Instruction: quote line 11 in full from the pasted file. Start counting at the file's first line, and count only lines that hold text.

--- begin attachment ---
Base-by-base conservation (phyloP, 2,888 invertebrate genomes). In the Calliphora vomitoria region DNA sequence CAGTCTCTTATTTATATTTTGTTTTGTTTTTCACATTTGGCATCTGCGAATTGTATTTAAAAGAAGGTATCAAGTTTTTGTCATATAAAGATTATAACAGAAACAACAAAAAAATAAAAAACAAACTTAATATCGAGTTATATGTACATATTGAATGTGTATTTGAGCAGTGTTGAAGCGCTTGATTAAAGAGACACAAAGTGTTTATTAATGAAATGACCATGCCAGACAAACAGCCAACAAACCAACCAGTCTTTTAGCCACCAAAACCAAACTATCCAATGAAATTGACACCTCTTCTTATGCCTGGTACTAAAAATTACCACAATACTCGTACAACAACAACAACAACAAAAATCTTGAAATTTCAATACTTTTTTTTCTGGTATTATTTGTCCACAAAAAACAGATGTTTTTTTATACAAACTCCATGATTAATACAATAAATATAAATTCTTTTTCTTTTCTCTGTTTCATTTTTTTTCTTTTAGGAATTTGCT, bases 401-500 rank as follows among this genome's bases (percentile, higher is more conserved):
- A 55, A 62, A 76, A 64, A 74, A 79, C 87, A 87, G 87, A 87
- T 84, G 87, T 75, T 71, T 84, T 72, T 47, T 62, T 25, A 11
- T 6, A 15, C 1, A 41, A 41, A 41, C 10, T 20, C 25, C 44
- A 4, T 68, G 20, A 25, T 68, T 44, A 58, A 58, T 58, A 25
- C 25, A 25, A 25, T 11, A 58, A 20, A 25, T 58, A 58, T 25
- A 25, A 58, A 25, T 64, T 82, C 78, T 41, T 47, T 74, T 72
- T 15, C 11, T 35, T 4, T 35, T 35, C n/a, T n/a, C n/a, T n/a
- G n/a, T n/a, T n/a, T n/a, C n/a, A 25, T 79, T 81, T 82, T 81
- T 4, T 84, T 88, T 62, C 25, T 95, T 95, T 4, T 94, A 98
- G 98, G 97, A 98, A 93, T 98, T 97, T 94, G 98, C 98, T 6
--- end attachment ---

- G 98, G 97, A 98, A 93, T 98, T 97, T 94, G 98, C 98, T 6